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“The primary school is in need of an urgent reform, as too many have lost their motivation [to study], Sanni Grahn-Laasonen (NCP), the Minister of Education and Culture, commented in a news conference on Monday.
“The primary school is in need of an urgent reform, as too many have lost their motivation [to study], Sanni Grahn-Laasonen (NCP), the Minister of Education and Culture, said in a news conference on Monday.

Finnish 15-year-old learners remain among the best-performing in the world in mathematics, reading and science, despite a decline in test scores, according to the 2015 Programme for International Student Assessment (Pisa).

Finland came in fourth in reading, fifth in science and twelfth in mathematics in the sixth and latest edition of the influential global rankings published yesterday by the OECD.

The decline in test scores is nevertheless a concern for many.

“Looking at the graphs, your attention is drawn to the year 2006. We were on a great upward trend throughout the early 2000s, but then the skills started to decline,” Kai-Ari Lundell, the Teacher of the Year in 2013, writes in a blog on Puheenvuoro. “We are closer to the rock bottom than the top of developed countries in mathematics.”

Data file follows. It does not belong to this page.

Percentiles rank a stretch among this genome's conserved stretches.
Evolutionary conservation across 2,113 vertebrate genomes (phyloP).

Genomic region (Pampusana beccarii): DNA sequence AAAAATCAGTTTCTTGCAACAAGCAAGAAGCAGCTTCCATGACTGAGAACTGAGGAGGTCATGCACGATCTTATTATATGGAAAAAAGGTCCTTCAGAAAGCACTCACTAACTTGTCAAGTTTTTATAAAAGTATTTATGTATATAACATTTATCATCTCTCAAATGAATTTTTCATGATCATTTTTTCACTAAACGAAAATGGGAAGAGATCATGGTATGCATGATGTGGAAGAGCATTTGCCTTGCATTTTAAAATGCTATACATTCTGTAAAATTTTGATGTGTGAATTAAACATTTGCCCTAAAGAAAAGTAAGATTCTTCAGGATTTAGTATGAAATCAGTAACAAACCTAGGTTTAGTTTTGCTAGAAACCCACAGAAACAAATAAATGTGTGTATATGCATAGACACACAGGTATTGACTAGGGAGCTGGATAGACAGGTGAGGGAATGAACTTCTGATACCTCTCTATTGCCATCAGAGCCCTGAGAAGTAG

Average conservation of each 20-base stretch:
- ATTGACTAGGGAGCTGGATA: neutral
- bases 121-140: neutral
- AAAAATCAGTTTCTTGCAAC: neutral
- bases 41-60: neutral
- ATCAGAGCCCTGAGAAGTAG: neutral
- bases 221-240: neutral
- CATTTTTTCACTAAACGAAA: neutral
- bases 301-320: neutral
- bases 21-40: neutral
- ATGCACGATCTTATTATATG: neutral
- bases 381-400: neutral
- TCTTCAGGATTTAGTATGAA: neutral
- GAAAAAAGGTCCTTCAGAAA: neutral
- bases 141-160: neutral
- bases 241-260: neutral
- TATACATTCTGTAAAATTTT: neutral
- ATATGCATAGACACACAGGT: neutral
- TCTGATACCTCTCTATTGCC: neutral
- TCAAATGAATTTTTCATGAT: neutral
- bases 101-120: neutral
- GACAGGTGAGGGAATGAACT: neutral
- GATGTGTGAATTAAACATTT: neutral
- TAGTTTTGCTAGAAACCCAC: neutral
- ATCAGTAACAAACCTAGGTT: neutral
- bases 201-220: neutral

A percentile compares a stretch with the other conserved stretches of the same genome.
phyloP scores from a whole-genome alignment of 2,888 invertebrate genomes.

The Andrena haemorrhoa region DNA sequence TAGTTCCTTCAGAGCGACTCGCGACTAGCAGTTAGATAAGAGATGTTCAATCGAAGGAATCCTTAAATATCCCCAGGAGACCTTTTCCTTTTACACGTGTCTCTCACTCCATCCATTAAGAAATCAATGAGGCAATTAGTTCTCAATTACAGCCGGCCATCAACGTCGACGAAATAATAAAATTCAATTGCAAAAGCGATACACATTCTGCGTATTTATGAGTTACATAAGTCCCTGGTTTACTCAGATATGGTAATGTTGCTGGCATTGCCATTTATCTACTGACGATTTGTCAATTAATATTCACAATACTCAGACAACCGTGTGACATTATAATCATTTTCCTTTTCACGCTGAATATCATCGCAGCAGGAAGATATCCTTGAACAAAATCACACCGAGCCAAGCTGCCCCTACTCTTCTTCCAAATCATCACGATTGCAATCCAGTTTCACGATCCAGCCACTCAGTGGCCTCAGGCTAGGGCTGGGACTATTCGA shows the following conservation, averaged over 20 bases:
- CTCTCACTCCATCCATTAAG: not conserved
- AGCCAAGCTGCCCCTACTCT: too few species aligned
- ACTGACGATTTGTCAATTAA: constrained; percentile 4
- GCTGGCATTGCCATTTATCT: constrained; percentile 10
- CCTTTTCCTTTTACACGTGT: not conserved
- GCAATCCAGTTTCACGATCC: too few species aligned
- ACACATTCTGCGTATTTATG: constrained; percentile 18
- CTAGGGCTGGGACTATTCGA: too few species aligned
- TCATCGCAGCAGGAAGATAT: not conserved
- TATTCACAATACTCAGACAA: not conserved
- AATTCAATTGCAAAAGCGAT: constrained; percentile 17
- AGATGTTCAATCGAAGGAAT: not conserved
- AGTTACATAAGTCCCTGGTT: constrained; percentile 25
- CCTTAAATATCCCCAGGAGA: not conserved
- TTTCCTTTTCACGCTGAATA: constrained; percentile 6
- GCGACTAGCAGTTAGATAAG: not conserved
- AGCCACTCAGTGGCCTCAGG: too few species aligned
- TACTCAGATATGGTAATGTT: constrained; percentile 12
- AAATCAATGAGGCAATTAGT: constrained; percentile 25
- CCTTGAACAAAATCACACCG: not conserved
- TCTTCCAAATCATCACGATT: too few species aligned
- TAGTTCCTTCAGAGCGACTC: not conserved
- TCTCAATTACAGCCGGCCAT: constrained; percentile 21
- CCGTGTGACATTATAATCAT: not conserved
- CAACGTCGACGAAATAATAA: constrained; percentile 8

“What are we currently doing differently than in the early 2000s? Or should we be asking what exactly has happened in the society that surrounds our schools?” he asks.

Lundell is also concerned about the gap between the test scores of 15-year-old boys and girls in science, which – at 19 points – is wider than anywhere else in the OECD.

He estimates that the decline in test scores could be attributable to the fact that the school system has been tinkered with constantly and that the further education of teachers has been all but neglected. “At times, it has felt like no one has any idea of how the school system should be developed,” he writes.

Olli Luukkainen, the chairperson of the Trade Union of Education in Finland (OAJ), estimates that the newly-unveiled results are further evidence of growing inequalities in Finland. The test scores, he points out, indicate that the place of residence and socio-economic background of parents are reflected increasingly in the school achievement of students.

“If social alienation begins as early as in primary school, [the consequences] will be fateful. A poor foundation in science, mathematics and reading skills have an adverse effect on school achievement also at higher levels of education: in vocational and general upper-secondary education, and higher education,” he says in a press release from OAJ.

Luukkainen also points out that the share of learners excelling in the tests has decreased.

“They will be the ones who will be responsible for creating jobs and promoting employment in tomorrow's Finland. They have been ignored for too long when developing the school system,” he states.

Aleksi Teivainen – HT
Photo: Mikko Stig – Lehtikuva
Source: Uusi Suomi

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